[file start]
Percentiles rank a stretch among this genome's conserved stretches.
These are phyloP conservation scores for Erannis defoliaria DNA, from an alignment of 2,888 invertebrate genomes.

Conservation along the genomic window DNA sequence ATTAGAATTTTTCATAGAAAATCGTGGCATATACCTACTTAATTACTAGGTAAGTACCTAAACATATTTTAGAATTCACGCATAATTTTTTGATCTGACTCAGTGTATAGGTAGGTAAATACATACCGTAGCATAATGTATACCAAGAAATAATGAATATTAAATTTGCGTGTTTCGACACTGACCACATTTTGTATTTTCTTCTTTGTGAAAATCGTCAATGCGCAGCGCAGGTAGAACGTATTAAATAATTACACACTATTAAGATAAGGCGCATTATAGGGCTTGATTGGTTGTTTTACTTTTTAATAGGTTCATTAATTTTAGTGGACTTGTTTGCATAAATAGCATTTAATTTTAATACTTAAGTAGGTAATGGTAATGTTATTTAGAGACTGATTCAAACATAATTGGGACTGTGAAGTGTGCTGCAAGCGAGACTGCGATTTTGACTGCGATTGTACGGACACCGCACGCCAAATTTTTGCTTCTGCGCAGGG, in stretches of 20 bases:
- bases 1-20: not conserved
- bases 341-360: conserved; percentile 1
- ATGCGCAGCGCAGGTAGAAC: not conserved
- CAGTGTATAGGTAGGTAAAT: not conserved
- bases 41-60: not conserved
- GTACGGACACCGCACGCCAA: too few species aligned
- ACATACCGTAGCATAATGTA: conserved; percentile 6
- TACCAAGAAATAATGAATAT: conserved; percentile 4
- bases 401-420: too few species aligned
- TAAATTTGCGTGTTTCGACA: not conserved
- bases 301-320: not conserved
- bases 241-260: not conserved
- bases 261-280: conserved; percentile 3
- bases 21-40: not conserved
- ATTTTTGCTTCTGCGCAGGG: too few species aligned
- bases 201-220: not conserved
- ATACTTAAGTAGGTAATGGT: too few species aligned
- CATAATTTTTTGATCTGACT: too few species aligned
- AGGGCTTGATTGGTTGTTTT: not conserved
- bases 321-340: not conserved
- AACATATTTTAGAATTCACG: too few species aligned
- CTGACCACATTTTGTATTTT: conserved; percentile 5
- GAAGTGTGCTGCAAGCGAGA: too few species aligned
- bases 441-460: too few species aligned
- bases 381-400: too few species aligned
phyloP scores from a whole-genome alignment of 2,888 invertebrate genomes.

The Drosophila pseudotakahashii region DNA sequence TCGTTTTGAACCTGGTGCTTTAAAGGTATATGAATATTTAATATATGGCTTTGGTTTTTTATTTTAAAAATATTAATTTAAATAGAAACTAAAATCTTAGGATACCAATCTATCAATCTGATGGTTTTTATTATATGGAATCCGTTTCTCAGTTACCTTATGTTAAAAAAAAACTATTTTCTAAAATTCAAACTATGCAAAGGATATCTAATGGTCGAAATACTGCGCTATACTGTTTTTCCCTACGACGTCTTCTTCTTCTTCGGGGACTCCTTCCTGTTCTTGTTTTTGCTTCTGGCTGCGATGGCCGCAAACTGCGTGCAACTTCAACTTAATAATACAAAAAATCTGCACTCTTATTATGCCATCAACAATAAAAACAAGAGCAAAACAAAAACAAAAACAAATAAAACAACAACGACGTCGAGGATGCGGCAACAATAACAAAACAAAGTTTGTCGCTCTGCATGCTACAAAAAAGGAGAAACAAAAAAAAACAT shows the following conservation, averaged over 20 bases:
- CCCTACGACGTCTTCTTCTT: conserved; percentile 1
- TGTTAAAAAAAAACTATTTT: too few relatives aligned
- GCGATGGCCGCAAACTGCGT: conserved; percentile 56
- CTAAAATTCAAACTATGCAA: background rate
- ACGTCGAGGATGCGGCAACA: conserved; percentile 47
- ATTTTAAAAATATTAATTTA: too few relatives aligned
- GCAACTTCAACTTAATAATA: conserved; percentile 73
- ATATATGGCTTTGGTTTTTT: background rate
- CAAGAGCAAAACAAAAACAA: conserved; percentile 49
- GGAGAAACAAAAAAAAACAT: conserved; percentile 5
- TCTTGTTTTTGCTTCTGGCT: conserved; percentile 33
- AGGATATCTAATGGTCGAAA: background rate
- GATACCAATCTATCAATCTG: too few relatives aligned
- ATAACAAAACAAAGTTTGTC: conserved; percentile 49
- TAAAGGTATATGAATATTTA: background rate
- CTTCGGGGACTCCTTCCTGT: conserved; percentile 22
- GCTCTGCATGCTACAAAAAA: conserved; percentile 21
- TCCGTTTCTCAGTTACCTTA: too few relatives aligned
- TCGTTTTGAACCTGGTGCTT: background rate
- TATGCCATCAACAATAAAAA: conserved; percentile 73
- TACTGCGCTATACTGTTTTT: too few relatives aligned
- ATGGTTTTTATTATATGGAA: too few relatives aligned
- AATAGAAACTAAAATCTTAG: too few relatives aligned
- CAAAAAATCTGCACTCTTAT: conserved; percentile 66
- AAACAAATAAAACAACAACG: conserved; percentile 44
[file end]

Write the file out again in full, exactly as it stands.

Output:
Percentiles rank a stretch among this genome's conserved stretches.
These are phyloP conservation scores for Erannis defoliaria DNA, from an alignment of 2,888 invertebrate genomes.

Conservation along the genomic window DNA sequence ATTAGAATTTTTCATAGAAAATCGTGGCATATACCTACTTAATTACTAGGTAAGTACCTAAACATATTTTAGAATTCACGCATAATTTTTTGATCTGACTCAGTGTATAGGTAGGTAAATACATACCGTAGCATAATGTATACCAAGAAATAATGAATATTAAATTTGCGTGTTTCGACACTGACCACATTTTGTATTTTCTTCTTTGTGAAAATCGTCAATGCGCAGCGCAGGTAGAACGTATTAAATAATTACACACTATTAAGATAAGGCGCATTATAGGGCTTGATTGGTTGTTTTACTTTTTAATAGGTTCATTAATTTTAGTGGACTTGTTTGCATAAATAGCATTTAATTTTAATACTTAAGTAGGTAATGGTAATGTTATTTAGAGACTGATTCAAACATAATTGGGACTGTGAAGTGTGCTGCAAGCGAGACTGCGATTTTGACTGCGATTGTACGGACACCGCACGCCAAATTTTTGCTTCTGCGCAGGG, in stretches of 20 bases:
- bases 1-20: not conserved
- bases 341-360: conserved; percentile 1
- ATGCGCAGCGCAGGTAGAAC: not conserved
- CAGTGTATAGGTAGGTAAAT: not conserved
- bases 41-60: not conserved
- GTACGGACACCGCACGCCAA: too few species aligned
- ACATACCGTAGCATAATGTA: conserved; percentile 6
- TACCAAGAAATAATGAATAT: conserved; percentile 4
- bases 401-420: too few species aligned
- TAAATTTGCGTGTTTCGACA: not conserved
- bases 301-320: not conserved
- bases 241-260: not conserved
- bases 261-280: conserved; percentile 3
- bases 21-40: not conserved
- ATTTTTGCTTCTGCGCAGGG: too few species aligned
- bases 201-220: not conserved
- ATACTTAAGTAGGTAATGGT: too few species aligned
- CATAATTTTTTGATCTGACT: too few species aligned
- AGGGCTTGATTGGTTGTTTT: not conserved
- bases 321-340: not conserved
- AACATATTTTAGAATTCACG: too few species aligned
- CTGACCACATTTTGTATTTT: conserved; percentile 5
- GAAGTGTGCTGCAAGCGAGA: too few species aligned
- bases 441-460: too few species aligned
- bases 381-400: too few species aligned
phyloP scores from a whole-genome alignment of 2,888 invertebrate genomes.

The Drosophila pseudotakahashii region DNA sequence TCGTTTTGAACCTGGTGCTTTAAAGGTATATGAATATTTAATATATGGCTTTGGTTTTTTATTTTAAAAATATTAATTTAAATAGAAACTAAAATCTTAGGATACCAATCTATCAATCTGATGGTTTTTATTATATGGAATCCGTTTCTCAGTTACCTTATGTTAAAAAAAAACTATTTTCTAAAATTCAAACTATGCAAAGGATATCTAATGGTCGAAATACTGCGCTATACTGTTTTTCCCTACGACGTCTTCTTCTTCTTCGGGGACTCCTTCCTGTTCTTGTTTTTGCTTCTGGCTGCGATGGCCGCAAACTGCGTGCAACTTCAACTTAATAATACAAAAAATCTGCACTCTTATTATGCCATCAACAATAAAAACAAGAGCAAAACAAAAACAAAAACAAATAAAACAACAACGACGTCGAGGATGCGGCAACAATAACAAAACAAAGTTTGTCGCTCTGCATGCTACAAAAAAGGAGAAACAAAAAAAAACAT shows the following conservation, averaged over 20 bases:
- CCCTACGACGTCTTCTTCTT: conserved; percentile 1
- TGTTAAAAAAAAACTATTTT: too few relatives aligned
- GCGATGGCCGCAAACTGCGT: conserved; percentile 56
- CTAAAATTCAAACTATGCAA: background rate
- ACGTCGAGGATGCGGCAACA: conserved; percentile 47
- ATTTTAAAAATATTAATTTA: too few relatives aligned
- GCAACTTCAACTTAATAATA: conserved; percentile 73
- ATATATGGCTTTGGTTTTTT: background rate
- CAAGAGCAAAACAAAAACAA: conserved; percentile 49
- GGAGAAACAAAAAAAAACAT: conserved; percentile 5
- TCTTGTTTTTGCTTCTGGCT: conserved; percentile 33
- AGGATATCTAATGGTCGAAA: background rate
- GATACCAATCTATCAATCTG: too few relatives aligned
- ATAACAAAACAAAGTTTGTC: conserved; percentile 49
- TAAAGGTATATGAATATTTA: background rate
- CTTCGGGGACTCCTTCCTGT: conserved; percentile 22
- GCTCTGCATGCTACAAAAAA: conserved; percentile 21
- TCCGTTTCTCAGTTACCTTA: too few relatives aligned
- TCGTTTTGAACCTGGTGCTT: background rate
- TATGCCATCAACAATAAAAA: conserved; percentile 73
- TACTGCGCTATACTGTTTTT: too few relatives aligned
- ATGGTTTTTATTATATGGAA: too few relatives aligned
- AATAGAAACTAAAATCTTAG: too few relatives aligned
- CAAAAAATCTGCACTCTTAT: conserved; percentile 66
- AAACAAATAAAACAACAACG: conserved; percentile 44